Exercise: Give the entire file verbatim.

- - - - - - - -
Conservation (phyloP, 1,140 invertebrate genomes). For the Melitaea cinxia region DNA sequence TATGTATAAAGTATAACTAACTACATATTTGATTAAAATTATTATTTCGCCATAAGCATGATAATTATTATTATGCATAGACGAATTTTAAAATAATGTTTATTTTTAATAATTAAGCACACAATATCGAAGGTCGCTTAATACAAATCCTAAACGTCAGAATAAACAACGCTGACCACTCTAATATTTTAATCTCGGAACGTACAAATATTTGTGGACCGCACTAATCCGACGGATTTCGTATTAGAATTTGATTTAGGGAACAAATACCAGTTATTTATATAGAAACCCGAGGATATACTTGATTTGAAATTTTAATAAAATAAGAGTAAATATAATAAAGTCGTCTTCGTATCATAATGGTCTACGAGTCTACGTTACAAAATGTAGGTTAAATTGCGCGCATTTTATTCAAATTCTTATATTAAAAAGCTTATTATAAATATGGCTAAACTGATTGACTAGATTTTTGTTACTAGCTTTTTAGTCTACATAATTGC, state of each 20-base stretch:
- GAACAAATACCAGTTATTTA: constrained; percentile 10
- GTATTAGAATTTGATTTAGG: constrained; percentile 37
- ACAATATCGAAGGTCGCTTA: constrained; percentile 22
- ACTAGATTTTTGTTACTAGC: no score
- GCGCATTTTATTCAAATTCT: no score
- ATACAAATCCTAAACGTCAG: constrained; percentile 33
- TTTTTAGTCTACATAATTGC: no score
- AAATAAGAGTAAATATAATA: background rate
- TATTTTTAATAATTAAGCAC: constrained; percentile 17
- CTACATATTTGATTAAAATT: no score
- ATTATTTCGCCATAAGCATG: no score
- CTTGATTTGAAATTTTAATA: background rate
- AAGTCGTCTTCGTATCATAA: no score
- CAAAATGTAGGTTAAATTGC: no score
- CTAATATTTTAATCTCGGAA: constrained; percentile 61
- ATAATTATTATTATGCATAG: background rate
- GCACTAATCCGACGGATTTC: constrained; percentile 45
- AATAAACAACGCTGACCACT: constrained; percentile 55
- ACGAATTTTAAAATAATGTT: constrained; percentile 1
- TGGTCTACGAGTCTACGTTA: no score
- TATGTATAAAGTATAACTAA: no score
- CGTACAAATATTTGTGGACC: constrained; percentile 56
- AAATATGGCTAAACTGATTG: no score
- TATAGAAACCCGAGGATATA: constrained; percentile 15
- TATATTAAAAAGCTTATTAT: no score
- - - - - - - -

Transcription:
Conservation (phyloP, 1,140 invertebrate genomes). For the Melitaea cinxia region DNA sequence TATGTATAAAGTATAACTAACTACATATTTGATTAAAATTATTATTTCGCCATAAGCATGATAATTATTATTATGCATAGACGAATTTTAAAATAATGTTTATTTTTAATAATTAAGCACACAATATCGAAGGTCGCTTAATACAAATCCTAAACGTCAGAATAAACAACGCTGACCACTCTAATATTTTAATCTCGGAACGTACAAATATTTGTGGACCGCACTAATCCGACGGATTTCGTATTAGAATTTGATTTAGGGAACAAATACCAGTTATTTATATAGAAACCCGAGGATATACTTGATTTGAAATTTTAATAAAATAAGAGTAAATATAATAAAGTCGTCTTCGTATCATAATGGTCTACGAGTCTACGTTACAAAATGTAGGTTAAATTGCGCGCATTTTATTCAAATTCTTATATTAAAAAGCTTATTATAAATATGGCTAAACTGATTGACTAGATTTTTGTTACTAGCTTTTTAGTCTACATAATTGC, state of each 20-base stretch:
- GAACAAATACCAGTTATTTA: constrained; percentile 10
- GTATTAGAATTTGATTTAGG: constrained; percentile 37
- ACAATATCGAAGGTCGCTTA: constrained; percentile 22
- ACTAGATTTTTGTTACTAGC: no score
- GCGCATTTTATTCAAATTCT: no score
- ATACAAATCCTAAACGTCAG: constrained; percentile 33
- TTTTTAGTCTACATAATTGC: no score
- AAATAAGAGTAAATATAATA: background rate
- TATTTTTAATAATTAAGCAC: constrained; percentile 17
- CTACATATTTGATTAAAATT: no score
- ATTATTTCGCCATAAGCATG: no score
- CTTGATTTGAAATTTTAATA: background rate
- AAGTCGTCTTCGTATCATAA: no score
- CAAAATGTAGGTTAAATTGC: no score
- CTAATATTTTAATCTCGGAA: constrained; percentile 61
- ATAATTATTATTATGCATAG: background rate
- GCACTAATCCGACGGATTTC: constrained; percentile 45
- AATAAACAACGCTGACCACT: constrained; percentile 55
- ACGAATTTTAAAATAATGTT: constrained; percentile 1
- TGGTCTACGAGTCTACGTTA: no score
- TATGTATAAAGTATAACTAA: no score
- CGTACAAATATTTGTGGACC: constrained; percentile 56
- AAATATGGCTAAACTGATTG: no score
- TATAGAAACCCGAGGATATA: constrained; percentile 15
- TATATTAAAAAGCTTATTAT: no score